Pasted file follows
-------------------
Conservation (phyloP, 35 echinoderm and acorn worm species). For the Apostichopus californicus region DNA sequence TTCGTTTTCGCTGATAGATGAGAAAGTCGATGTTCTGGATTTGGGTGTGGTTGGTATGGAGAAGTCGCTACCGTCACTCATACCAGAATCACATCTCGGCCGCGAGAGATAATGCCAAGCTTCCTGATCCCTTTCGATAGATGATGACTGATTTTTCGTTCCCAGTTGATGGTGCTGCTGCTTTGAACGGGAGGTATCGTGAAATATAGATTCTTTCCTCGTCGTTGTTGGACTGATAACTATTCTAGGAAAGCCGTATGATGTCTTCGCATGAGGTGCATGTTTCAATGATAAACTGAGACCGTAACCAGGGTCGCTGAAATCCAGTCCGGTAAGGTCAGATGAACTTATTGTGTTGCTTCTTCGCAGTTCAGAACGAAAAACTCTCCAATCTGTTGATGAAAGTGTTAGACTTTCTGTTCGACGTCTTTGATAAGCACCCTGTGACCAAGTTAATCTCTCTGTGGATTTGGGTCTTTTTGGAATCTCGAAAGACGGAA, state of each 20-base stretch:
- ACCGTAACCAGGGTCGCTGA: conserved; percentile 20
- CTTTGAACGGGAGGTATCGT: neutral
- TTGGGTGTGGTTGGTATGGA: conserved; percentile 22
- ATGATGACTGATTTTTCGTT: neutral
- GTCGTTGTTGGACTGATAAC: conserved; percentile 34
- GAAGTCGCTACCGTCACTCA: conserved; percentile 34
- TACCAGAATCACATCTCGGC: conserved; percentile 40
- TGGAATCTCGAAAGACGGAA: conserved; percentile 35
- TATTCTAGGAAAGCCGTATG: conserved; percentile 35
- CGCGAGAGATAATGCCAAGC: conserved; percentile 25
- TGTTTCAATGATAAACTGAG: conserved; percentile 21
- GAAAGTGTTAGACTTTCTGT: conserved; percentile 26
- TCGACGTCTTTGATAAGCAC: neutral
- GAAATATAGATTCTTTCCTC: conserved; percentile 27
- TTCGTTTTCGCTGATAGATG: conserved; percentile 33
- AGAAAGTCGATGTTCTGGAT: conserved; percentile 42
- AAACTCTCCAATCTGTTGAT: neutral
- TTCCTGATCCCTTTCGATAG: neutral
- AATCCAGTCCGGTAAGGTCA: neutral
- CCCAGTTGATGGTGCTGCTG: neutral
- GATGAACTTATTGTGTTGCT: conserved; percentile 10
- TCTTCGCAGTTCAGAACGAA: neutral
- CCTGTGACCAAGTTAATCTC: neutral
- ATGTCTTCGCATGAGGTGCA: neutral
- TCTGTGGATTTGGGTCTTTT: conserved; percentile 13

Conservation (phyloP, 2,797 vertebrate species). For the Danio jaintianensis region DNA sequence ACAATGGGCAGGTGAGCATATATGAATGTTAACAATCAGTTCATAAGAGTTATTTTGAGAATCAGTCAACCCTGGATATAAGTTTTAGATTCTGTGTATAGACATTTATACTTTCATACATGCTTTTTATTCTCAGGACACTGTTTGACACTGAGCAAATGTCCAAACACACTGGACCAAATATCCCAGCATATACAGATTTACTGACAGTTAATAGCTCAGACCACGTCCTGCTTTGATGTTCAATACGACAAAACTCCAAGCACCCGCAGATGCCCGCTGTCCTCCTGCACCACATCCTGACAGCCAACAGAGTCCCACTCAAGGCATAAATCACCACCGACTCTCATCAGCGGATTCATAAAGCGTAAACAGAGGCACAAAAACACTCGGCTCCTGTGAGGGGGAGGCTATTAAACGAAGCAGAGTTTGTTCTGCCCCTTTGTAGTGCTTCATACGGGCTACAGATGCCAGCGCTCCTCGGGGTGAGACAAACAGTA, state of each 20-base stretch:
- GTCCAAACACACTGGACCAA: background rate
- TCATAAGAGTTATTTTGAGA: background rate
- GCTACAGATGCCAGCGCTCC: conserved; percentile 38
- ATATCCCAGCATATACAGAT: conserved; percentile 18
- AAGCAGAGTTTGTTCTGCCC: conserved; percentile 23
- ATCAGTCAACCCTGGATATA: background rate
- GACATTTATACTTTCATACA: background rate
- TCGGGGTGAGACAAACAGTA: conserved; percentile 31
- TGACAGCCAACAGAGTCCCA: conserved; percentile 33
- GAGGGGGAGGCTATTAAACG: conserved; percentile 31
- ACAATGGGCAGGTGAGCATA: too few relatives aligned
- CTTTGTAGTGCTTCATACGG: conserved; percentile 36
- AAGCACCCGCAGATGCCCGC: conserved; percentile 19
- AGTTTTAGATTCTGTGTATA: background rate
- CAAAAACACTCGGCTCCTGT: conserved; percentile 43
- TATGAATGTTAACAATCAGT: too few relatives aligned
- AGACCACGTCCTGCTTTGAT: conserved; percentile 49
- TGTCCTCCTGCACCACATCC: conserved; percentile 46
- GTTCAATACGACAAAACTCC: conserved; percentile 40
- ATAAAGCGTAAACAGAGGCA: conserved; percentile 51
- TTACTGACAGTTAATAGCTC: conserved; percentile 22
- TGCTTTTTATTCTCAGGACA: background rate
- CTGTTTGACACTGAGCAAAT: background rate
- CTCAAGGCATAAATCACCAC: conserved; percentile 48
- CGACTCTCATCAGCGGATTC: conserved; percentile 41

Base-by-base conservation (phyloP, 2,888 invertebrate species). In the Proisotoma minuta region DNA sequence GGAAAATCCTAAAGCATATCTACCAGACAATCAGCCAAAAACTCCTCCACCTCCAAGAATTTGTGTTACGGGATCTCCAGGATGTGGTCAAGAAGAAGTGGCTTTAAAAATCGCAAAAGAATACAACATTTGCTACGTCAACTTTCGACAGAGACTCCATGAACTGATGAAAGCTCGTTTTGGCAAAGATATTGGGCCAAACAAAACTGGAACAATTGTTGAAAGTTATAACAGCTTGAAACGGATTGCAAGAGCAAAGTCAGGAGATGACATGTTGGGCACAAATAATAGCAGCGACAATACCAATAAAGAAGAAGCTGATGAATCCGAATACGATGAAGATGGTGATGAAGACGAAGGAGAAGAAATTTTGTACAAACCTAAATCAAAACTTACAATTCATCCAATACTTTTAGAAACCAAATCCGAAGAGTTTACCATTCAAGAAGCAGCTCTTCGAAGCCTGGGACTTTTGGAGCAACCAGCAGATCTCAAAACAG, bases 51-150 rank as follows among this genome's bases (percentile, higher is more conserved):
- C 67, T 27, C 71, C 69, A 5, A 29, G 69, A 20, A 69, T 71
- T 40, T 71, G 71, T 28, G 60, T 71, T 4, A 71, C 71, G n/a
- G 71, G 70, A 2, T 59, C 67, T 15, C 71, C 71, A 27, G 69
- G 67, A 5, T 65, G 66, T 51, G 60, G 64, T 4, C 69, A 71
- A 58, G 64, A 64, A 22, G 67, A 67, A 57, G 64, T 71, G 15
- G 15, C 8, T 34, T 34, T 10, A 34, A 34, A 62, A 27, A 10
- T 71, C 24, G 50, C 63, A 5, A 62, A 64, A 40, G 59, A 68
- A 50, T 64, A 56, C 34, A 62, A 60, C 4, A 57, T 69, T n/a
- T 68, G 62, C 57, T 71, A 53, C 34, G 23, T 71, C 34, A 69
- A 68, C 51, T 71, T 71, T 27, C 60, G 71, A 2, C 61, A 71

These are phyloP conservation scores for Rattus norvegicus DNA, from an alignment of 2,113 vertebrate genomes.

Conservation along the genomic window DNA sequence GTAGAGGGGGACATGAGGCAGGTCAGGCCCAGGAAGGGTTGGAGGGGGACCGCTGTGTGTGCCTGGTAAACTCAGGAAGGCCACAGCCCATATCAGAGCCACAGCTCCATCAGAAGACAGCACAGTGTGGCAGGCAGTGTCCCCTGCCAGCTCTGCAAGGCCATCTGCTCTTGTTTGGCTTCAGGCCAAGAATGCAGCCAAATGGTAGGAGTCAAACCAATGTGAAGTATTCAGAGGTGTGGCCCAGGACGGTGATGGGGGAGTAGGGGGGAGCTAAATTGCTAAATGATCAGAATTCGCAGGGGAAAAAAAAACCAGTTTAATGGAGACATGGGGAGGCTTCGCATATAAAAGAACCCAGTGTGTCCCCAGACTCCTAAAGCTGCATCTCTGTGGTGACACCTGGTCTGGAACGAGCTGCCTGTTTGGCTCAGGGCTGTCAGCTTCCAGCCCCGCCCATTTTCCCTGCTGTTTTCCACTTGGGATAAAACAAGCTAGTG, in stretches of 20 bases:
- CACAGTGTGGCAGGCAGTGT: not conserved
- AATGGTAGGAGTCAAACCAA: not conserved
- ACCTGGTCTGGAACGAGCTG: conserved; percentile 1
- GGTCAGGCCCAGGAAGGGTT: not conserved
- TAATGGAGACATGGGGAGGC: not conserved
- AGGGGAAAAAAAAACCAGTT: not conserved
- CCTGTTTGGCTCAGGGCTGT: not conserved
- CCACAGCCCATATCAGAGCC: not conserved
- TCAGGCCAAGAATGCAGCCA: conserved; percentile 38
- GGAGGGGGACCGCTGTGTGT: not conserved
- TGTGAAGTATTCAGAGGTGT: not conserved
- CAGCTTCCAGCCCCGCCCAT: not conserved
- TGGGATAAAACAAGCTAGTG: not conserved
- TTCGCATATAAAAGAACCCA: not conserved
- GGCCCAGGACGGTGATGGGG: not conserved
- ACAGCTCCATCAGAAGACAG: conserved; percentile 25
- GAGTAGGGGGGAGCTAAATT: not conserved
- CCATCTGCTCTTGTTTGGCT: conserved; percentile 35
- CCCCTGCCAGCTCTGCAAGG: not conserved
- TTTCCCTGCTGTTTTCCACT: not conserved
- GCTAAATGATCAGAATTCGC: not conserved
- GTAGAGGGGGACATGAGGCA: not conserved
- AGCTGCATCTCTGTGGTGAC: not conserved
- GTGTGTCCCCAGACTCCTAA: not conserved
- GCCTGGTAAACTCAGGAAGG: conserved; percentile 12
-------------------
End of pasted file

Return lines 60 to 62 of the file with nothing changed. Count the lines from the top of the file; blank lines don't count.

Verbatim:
- T 71, C 24, G 50, C 63, A 5, A 62, A 64, A 40, G 59, A 68
- A 50, T 64, A 56, C 34, A 62, A 60, C 4, A 57, T 69, T n/a
- T 68, G 62, C 57, T 71, A 53, C 34, G 23, T 71, C 34, A 69